This is clear proof that the agility sections of the Underground Pass are flawed. All they add to the quest is frustration, and the quest would not get easier in any significant way if you removed the agility obstacles. Sure, you might have more food for the fight sequences, but by the time you reach he most difficult battles of the quest you already have access to infinite food from the dwarves that live at the bottom of the pit. There are many quests that have this particular flaw in their design, but this flaw is absolutely rampant in the Underground Pass quest, a quest that is, in my opinion, a strong contender for the title of worst quest in the game, even after six years.

 

 

 

When the quest came out back then, it was considered one of the, if not the hardest quest in the game. However, hard is often confused with frustrating. The Underground Pass is a clear example of that. It is comparable to a platform game where you have to navigate a long pit by using randomly placed invisible platforms. If you try long enough you'll eventually make it across, but if you do you still haven't really proven anything other than that you're patient. Other than that, there is very little skill involved beyond pushing the buttons. Underground Pass is a lot like that, and this makes it a quest of true horror, but not the fun kind.[/hide]

 

 

 

[hide=A Dying Flame]A Dying Flame

 

N0M_AN0R

 

 

 

Craymers heart nearly stopped as a shadow, dark even in the perennial twilight of Meiyerditch, passed overhead. He pressed himself against the wall and counted to ten, straining his eyes and ears for any sign of the Vyrewatch. When he was sureor at least a little bit confidentthat there was no one in the alley but him, he pressed on.

 

 

 

He was nearing the edge of the sprawling slum, after having painstakingly made his way through the labyrinth of ramshackle houses that was all the poor Sanguinesti knew. He stopped before rounding yet another corner and felt for the lump in his pocket. As he had so many times before, Craymer felt at once relieved and alarmed that his package was still there. So much rested on it, being caught did not bear thinking of. But he hadnt been caught yet. Drawing in his breath, he peered around his penultimate corner.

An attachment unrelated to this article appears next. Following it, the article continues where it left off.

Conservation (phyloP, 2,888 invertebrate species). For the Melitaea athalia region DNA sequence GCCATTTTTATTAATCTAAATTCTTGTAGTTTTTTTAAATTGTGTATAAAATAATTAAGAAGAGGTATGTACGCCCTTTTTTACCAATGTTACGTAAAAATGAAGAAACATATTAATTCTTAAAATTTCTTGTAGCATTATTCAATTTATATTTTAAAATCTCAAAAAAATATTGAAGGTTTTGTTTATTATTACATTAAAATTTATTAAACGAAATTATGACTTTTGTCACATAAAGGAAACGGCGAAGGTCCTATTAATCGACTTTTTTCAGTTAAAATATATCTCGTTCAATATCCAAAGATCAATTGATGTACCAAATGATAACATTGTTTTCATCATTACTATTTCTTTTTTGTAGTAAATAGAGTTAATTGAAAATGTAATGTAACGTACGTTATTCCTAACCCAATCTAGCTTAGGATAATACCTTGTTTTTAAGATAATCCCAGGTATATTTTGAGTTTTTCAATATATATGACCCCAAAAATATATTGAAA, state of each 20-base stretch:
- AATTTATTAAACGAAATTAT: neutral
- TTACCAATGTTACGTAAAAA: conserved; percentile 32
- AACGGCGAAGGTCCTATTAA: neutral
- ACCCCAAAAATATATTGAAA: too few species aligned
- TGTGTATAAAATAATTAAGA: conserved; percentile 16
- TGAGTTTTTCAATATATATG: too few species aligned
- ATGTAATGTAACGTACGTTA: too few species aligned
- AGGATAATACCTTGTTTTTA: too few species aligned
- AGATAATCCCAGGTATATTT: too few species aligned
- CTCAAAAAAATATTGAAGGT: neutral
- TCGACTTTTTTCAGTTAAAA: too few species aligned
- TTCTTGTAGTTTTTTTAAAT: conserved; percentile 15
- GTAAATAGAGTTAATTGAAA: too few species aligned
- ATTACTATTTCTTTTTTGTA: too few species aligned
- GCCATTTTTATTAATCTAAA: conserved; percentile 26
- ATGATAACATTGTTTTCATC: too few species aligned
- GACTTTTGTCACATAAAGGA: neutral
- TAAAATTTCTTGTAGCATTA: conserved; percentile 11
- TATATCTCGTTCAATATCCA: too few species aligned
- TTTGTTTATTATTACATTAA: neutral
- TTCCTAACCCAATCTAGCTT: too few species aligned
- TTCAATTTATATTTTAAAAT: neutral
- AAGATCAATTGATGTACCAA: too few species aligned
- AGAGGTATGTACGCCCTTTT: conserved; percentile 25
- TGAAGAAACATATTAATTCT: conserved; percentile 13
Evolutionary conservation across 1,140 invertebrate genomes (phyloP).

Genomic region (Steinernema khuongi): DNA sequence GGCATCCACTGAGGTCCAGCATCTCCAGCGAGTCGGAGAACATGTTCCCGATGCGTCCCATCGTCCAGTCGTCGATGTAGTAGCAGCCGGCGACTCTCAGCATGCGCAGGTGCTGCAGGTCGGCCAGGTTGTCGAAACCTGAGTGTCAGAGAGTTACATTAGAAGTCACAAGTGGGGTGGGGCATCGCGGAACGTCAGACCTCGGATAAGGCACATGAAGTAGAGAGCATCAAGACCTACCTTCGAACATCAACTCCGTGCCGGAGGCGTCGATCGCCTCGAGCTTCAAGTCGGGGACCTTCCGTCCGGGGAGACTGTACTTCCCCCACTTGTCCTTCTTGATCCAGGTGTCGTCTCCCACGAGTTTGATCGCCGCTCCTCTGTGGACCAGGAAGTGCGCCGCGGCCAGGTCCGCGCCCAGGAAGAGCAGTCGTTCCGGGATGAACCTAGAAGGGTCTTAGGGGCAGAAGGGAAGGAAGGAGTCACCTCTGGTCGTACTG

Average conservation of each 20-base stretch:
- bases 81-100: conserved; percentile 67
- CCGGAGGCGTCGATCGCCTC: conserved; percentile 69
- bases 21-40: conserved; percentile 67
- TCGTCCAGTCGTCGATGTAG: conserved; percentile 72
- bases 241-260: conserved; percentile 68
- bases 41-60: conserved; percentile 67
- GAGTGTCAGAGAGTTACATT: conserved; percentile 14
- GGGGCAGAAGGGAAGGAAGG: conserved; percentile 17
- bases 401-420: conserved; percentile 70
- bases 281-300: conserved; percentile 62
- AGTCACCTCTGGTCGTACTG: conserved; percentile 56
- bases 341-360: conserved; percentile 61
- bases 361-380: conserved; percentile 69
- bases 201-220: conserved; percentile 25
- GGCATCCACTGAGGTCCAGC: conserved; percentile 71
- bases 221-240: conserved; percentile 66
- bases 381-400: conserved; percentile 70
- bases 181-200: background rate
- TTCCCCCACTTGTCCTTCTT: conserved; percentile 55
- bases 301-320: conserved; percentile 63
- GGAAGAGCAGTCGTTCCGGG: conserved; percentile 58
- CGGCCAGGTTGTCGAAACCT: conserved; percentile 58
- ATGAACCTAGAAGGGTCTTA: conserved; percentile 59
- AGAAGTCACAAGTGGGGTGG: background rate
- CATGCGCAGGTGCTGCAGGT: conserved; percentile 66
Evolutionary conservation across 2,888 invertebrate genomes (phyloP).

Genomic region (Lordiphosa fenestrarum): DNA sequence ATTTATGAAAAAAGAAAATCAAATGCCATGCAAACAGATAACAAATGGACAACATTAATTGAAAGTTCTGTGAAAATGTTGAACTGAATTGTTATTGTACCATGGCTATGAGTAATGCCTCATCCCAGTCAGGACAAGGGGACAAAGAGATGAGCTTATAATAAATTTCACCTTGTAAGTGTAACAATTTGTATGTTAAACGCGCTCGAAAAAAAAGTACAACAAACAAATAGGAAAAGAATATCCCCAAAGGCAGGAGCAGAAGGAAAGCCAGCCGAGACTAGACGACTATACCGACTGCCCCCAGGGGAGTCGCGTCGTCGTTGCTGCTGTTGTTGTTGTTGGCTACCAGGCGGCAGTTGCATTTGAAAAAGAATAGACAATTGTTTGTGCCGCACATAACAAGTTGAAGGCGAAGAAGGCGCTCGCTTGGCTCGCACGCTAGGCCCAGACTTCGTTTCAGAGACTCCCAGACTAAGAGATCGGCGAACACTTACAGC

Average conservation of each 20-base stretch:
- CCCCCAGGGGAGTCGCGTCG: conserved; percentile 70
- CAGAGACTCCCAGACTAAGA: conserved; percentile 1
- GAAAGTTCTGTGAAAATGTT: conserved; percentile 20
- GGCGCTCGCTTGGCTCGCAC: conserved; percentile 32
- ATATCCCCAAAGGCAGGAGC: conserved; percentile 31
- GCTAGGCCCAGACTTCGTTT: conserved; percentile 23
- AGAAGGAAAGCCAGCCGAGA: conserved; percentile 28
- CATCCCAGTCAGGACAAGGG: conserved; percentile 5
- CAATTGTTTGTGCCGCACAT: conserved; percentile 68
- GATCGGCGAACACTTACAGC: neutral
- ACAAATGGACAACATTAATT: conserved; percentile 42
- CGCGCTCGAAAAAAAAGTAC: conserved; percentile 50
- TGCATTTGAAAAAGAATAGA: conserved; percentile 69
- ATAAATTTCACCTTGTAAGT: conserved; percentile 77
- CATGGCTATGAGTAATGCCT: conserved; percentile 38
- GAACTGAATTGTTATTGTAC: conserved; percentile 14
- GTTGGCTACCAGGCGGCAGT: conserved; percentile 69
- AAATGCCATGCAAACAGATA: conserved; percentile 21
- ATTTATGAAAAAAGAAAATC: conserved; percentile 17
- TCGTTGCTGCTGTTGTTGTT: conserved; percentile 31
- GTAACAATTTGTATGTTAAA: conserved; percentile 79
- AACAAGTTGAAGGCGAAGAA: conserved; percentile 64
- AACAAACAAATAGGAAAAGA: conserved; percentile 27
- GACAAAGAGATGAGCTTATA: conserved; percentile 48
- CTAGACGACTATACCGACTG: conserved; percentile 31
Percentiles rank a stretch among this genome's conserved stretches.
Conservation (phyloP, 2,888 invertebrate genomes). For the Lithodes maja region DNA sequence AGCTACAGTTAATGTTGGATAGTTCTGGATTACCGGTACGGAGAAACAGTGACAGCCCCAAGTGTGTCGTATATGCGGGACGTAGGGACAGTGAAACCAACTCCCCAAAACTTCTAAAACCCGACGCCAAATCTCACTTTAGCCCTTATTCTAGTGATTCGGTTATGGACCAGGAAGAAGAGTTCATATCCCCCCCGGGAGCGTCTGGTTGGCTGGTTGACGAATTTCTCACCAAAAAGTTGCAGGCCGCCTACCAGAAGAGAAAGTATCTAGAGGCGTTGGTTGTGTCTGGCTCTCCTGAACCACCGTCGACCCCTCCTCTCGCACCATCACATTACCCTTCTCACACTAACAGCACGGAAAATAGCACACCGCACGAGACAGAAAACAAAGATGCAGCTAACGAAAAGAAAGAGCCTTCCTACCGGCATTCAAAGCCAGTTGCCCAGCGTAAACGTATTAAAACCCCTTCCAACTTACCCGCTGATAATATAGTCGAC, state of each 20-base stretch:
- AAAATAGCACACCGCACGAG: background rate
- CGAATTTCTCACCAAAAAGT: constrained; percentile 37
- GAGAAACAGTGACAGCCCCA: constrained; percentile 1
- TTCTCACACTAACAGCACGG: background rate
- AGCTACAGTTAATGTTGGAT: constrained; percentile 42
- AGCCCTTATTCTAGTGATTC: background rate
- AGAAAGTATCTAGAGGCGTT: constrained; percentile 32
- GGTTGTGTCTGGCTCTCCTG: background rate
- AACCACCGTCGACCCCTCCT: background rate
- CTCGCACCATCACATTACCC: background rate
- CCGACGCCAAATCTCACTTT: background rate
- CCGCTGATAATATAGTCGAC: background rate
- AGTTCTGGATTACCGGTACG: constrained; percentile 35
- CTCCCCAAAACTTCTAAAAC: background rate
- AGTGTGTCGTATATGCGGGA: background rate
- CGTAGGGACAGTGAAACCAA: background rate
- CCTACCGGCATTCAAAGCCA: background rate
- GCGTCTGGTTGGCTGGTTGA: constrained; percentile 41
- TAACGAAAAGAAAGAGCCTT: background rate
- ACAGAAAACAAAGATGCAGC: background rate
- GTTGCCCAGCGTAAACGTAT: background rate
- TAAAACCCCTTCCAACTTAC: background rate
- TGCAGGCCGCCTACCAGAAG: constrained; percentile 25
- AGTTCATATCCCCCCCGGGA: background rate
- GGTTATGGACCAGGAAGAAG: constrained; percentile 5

The land opened up from here on out, with only a few more buildings between him and the sea. Craymer could not quite make out the water, but what he could see of the horizon between the buildings was perfectly flat. He quickly checked the house he was leaning against. It was the right one. He edged around the corner and to the seaward side. With another nervous glance about and a fluttering heart, he slipped along the short length of wall and inside the unlatched door.

 

 

 

It was even darker inside than out; Craymer was momentarily blinded. His eyes roamed about unseeingly, and his already overtaxed heart jumped yet again when the disembodied voice of Old Man Ral said, Right on time.

 

 

 

Craymer felt a hand grab him roughly and turn him. He found himself staring at a vague human shape, its most distinctive aspect being the dully shimmering length of white beard. Old Man Ral could be vague and intractable sometimes, but tonight he was in his true element. Craymer felt vastly reassured. Ive planned for a few minutes window, the Myreque agent said. Calm yourself, man, or the Vyrewatch need not bother with catching you.